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One of The Boleyn Ground's favourite sons, Frankie Mac made the long journey south from St Mirren in June 1985 after he had rejected a move to Luton Town and just five years after he'd taken up football. A one-in-three attacking midfielder in the Scottish leagues, McAvennie was initially signed as an attacking midfielder but a season-long injury to Paul Goddard meant he was pushed alongside Tony Cottee in West Ham's attack.

As lucky breaks go this was up there with the best of them and the Scot formed a formidable partnership with 'TC' and the duo fired West Ham to their best ever top flight finish - third in the 1985/86 season. Naturally his form led to numerous other clubs expressing interest and he returned north of the border in a £750,000 deal to join his beloved Celtic after two seasons at Upton Park.

McAvennie followed his 33 goals from 85 appearances at West Ham with another 27 goals from 55 in two seasons at Celtic Park. But when John Lyall came back in for him during the spring of 1989 the chance of returning to London (where his then girlfriend Jenny Blythe lived and where favourite haunt Stringfellows was located) was too good to turn down and Frank was a Hammer once again - with the Irons having forked out an impressive £1.25million.

Sadly McAvennie failed to recreate his form from his first spell at the club even though the Hammers were floundering in the second division for much of it. A broken leg, courtesy of a vile challenge by Stoke's Chris Kamara in the opening month of the 1989/90 season left him sidelined for six months. He helped West Ham back into the top flight but never reached the heights of his first spell, although he signed off in style by scoring a hat-trick on his final appearance for the club against Nottingham Forest.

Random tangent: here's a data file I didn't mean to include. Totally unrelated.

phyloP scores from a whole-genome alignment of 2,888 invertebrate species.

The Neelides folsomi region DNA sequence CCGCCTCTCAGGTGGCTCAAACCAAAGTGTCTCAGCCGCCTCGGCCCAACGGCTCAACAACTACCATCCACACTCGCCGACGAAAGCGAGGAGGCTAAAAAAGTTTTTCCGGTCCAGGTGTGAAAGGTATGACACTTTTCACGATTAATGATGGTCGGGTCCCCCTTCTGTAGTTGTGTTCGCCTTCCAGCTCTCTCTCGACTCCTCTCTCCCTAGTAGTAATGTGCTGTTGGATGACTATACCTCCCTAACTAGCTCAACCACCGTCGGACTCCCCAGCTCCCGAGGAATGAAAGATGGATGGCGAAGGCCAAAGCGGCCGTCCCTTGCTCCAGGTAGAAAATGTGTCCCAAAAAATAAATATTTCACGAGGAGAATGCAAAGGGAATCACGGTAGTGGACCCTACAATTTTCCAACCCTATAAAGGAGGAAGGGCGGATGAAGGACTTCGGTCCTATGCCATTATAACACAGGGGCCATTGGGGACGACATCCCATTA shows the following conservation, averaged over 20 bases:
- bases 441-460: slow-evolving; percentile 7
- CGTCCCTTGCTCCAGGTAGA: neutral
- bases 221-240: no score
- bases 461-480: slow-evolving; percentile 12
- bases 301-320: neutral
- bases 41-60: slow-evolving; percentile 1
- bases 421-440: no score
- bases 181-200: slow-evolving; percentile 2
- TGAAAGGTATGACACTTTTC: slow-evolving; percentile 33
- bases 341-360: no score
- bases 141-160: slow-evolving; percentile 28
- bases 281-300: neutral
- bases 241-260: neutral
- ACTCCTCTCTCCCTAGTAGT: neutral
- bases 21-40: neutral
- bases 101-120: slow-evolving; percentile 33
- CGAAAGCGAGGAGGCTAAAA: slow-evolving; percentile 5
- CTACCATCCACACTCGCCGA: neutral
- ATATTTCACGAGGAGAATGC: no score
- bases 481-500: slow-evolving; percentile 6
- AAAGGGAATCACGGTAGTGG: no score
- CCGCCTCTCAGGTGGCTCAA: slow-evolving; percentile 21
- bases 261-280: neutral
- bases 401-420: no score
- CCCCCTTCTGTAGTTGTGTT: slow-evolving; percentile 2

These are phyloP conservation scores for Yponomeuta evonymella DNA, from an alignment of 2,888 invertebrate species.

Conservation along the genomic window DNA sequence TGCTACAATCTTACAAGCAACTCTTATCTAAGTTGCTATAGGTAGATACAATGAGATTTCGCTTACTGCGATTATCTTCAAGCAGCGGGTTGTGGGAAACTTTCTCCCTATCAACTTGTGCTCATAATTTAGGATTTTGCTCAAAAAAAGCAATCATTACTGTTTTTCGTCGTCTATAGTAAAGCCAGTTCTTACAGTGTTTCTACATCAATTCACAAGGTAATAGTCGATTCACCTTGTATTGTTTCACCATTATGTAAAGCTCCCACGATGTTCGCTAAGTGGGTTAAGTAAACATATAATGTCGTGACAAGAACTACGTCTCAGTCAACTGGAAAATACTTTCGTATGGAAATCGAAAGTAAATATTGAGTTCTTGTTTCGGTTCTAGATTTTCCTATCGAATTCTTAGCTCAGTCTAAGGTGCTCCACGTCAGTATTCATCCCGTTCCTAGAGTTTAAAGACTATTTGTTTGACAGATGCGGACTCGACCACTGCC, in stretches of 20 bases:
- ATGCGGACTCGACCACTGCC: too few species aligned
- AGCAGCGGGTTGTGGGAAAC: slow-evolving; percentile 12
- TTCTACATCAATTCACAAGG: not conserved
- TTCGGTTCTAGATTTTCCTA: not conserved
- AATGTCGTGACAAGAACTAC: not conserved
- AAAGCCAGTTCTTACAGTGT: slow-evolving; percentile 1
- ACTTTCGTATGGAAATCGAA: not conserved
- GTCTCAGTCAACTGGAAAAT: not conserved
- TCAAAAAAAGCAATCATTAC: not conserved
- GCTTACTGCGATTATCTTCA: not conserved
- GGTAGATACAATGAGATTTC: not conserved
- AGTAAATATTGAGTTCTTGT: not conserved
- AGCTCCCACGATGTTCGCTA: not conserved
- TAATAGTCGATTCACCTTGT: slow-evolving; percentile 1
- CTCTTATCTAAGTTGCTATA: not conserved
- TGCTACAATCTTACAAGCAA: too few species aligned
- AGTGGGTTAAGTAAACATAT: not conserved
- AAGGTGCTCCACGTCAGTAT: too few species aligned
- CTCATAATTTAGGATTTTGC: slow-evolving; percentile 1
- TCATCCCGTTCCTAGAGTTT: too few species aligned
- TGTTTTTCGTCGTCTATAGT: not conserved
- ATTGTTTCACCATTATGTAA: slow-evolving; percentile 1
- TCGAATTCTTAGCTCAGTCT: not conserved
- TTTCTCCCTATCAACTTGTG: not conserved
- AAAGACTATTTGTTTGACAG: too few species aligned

Julian Dicks (1988-93, 1994-99)

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'Joo-lee-urn' began his career with Birmingham from whom West Ham signed him as a teenager in April 1988 for £300,000. During his first spell at The Boleyn Ground, during which he became a crowd favourite for his no-nonsense and, basically, physically-intimidating approach, Dicks made 159 appearances and scored 23 goals - many from the penalty spot, a particular speciality he was to become associated with.